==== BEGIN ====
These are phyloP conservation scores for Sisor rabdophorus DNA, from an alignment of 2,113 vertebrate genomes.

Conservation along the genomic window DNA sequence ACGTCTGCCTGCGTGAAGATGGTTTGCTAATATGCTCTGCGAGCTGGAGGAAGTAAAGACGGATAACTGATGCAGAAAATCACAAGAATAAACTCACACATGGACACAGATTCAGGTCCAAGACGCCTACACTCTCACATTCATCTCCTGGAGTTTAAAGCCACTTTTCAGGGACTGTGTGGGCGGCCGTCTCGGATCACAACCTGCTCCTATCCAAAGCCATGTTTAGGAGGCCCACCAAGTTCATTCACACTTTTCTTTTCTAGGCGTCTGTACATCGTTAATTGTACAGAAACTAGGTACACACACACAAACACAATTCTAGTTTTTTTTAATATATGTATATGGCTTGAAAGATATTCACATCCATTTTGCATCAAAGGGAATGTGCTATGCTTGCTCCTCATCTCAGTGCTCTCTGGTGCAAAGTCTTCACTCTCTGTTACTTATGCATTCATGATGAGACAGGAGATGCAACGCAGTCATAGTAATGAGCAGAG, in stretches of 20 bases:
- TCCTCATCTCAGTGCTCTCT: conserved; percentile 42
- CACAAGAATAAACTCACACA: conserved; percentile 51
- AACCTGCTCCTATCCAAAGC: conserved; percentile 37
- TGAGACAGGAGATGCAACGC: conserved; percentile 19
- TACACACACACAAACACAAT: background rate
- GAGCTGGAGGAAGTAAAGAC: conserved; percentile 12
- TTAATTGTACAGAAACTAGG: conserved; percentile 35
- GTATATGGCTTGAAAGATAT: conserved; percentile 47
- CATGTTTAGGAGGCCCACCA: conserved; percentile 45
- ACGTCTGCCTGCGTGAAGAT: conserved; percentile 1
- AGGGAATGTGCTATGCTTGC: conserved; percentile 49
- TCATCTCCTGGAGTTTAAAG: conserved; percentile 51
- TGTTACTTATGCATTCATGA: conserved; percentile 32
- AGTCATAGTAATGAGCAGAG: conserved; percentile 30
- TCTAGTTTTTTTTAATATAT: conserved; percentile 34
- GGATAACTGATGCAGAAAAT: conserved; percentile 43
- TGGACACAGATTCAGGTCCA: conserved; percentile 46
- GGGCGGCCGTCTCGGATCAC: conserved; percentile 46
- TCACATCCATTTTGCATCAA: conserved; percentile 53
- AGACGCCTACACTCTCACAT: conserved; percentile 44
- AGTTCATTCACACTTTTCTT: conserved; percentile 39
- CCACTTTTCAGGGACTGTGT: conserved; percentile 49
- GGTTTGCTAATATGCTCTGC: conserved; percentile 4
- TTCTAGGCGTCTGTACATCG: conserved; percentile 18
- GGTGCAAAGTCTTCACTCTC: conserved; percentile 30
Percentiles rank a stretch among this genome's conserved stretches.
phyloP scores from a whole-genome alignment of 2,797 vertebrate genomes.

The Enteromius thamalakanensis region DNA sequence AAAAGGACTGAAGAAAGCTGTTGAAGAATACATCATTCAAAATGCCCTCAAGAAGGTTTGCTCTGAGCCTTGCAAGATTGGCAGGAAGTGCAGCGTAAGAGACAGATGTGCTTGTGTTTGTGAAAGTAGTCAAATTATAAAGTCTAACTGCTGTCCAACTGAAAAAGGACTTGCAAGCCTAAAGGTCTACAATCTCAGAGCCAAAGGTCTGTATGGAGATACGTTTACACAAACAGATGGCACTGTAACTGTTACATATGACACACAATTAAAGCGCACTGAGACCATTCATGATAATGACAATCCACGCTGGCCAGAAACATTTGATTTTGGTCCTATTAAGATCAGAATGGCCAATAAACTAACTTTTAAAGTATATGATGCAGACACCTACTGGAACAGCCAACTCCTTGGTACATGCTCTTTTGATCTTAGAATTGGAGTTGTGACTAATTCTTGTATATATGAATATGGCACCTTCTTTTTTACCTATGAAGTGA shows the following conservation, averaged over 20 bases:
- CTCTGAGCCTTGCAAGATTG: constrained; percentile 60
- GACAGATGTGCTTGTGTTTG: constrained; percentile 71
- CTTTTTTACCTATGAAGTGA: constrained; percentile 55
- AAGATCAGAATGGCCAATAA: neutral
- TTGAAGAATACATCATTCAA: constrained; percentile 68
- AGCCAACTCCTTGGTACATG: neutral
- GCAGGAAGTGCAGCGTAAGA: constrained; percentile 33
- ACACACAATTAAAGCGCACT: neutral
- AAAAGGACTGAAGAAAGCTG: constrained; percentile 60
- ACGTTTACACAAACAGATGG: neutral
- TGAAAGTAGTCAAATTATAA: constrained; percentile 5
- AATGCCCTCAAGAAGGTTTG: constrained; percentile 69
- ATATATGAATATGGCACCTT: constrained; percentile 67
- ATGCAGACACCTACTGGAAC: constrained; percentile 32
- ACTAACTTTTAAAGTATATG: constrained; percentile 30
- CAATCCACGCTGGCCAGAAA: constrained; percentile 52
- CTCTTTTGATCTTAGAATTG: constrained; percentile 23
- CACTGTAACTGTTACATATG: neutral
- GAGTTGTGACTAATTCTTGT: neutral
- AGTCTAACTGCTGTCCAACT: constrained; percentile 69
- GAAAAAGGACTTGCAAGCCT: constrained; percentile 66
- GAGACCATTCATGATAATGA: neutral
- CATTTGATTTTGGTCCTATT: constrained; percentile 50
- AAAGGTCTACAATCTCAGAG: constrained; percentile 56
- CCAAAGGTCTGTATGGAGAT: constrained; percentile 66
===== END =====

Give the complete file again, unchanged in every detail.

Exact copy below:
These are phyloP conservation scores for Sisor rabdophorus DNA, from an alignment of 2,113 vertebrate genomes.

Conservation along the genomic window DNA sequence ACGTCTGCCTGCGTGAAGATGGTTTGCTAATATGCTCTGCGAGCTGGAGGAAGTAAAGACGGATAACTGATGCAGAAAATCACAAGAATAAACTCACACATGGACACAGATTCAGGTCCAAGACGCCTACACTCTCACATTCATCTCCTGGAGTTTAAAGCCACTTTTCAGGGACTGTGTGGGCGGCCGTCTCGGATCACAACCTGCTCCTATCCAAAGCCATGTTTAGGAGGCCCACCAAGTTCATTCACACTTTTCTTTTCTAGGCGTCTGTACATCGTTAATTGTACAGAAACTAGGTACACACACACAAACACAATTCTAGTTTTTTTTAATATATGTATATGGCTTGAAAGATATTCACATCCATTTTGCATCAAAGGGAATGTGCTATGCTTGCTCCTCATCTCAGTGCTCTCTGGTGCAAAGTCTTCACTCTCTGTTACTTATGCATTCATGATGAGACAGGAGATGCAACGCAGTCATAGTAATGAGCAGAG, in stretches of 20 bases:
- TCCTCATCTCAGTGCTCTCT: conserved; percentile 42
- CACAAGAATAAACTCACACA: conserved; percentile 51
- AACCTGCTCCTATCCAAAGC: conserved; percentile 37
- TGAGACAGGAGATGCAACGC: conserved; percentile 19
- TACACACACACAAACACAAT: background rate
- GAGCTGGAGGAAGTAAAGAC: conserved; percentile 12
- TTAATTGTACAGAAACTAGG: conserved; percentile 35
- GTATATGGCTTGAAAGATAT: conserved; percentile 47
- CATGTTTAGGAGGCCCACCA: conserved; percentile 45
- ACGTCTGCCTGCGTGAAGAT: conserved; percentile 1
- AGGGAATGTGCTATGCTTGC: conserved; percentile 49
- TCATCTCCTGGAGTTTAAAG: conserved; percentile 51
- TGTTACTTATGCATTCATGA: conserved; percentile 32
- AGTCATAGTAATGAGCAGAG: conserved; percentile 30
- TCTAGTTTTTTTTAATATAT: conserved; percentile 34
- GGATAACTGATGCAGAAAAT: conserved; percentile 43
- TGGACACAGATTCAGGTCCA: conserved; percentile 46
- GGGCGGCCGTCTCGGATCAC: conserved; percentile 46
- TCACATCCATTTTGCATCAA: conserved; percentile 53
- AGACGCCTACACTCTCACAT: conserved; percentile 44
- AGTTCATTCACACTTTTCTT: conserved; percentile 39
- CCACTTTTCAGGGACTGTGT: conserved; percentile 49
- GGTTTGCTAATATGCTCTGC: conserved; percentile 4
- TTCTAGGCGTCTGTACATCG: conserved; percentile 18
- GGTGCAAAGTCTTCACTCTC: conserved; percentile 30
Percentiles rank a stretch among this genome's conserved stretches.
phyloP scores from a whole-genome alignment of 2,797 vertebrate genomes.

The Enteromius thamalakanensis region DNA sequence AAAAGGACTGAAGAAAGCTGTTGAAGAATACATCATTCAAAATGCCCTCAAGAAGGTTTGCTCTGAGCCTTGCAAGATTGGCAGGAAGTGCAGCGTAAGAGACAGATGTGCTTGTGTTTGTGAAAGTAGTCAAATTATAAAGTCTAACTGCTGTCCAACTGAAAAAGGACTTGCAAGCCTAAAGGTCTACAATCTCAGAGCCAAAGGTCTGTATGGAGATACGTTTACACAAACAGATGGCACTGTAACTGTTACATATGACACACAATTAAAGCGCACTGAGACCATTCATGATAATGACAATCCACGCTGGCCAGAAACATTTGATTTTGGTCCTATTAAGATCAGAATGGCCAATAAACTAACTTTTAAAGTATATGATGCAGACACCTACTGGAACAGCCAACTCCTTGGTACATGCTCTTTTGATCTTAGAATTGGAGTTGTGACTAATTCTTGTATATATGAATATGGCACCTTCTTTTTTACCTATGAAGTGA shows the following conservation, averaged over 20 bases:
- CTCTGAGCCTTGCAAGATTG: constrained; percentile 60
- GACAGATGTGCTTGTGTTTG: constrained; percentile 71
- CTTTTTTACCTATGAAGTGA: constrained; percentile 55
- AAGATCAGAATGGCCAATAA: neutral
- TTGAAGAATACATCATTCAA: constrained; percentile 68
- AGCCAACTCCTTGGTACATG: neutral
- GCAGGAAGTGCAGCGTAAGA: constrained; percentile 33
- ACACACAATTAAAGCGCACT: neutral
- AAAAGGACTGAAGAAAGCTG: constrained; percentile 60
- ACGTTTACACAAACAGATGG: neutral
- TGAAAGTAGTCAAATTATAA: constrained; percentile 5
- AATGCCCTCAAGAAGGTTTG: constrained; percentile 69
- ATATATGAATATGGCACCTT: constrained; percentile 67
- ATGCAGACACCTACTGGAAC: constrained; percentile 32
- ACTAACTTTTAAAGTATATG: constrained; percentile 30
- CAATCCACGCTGGCCAGAAA: constrained; percentile 52
- CTCTTTTGATCTTAGAATTG: constrained; percentile 23
- CACTGTAACTGTTACATATG: neutral
- GAGTTGTGACTAATTCTTGT: neutral
- AGTCTAACTGCTGTCCAACT: constrained; percentile 69
- GAAAAAGGACTTGCAAGCCT: constrained; percentile 66
- GAGACCATTCATGATAATGA: neutral
- CATTTGATTTTGGTCCTATT: constrained; percentile 50
- AAAGGTCTACAATCTCAGAG: constrained; percentile 56
- CCAAAGGTCTGTATGGAGAT: constrained; percentile 66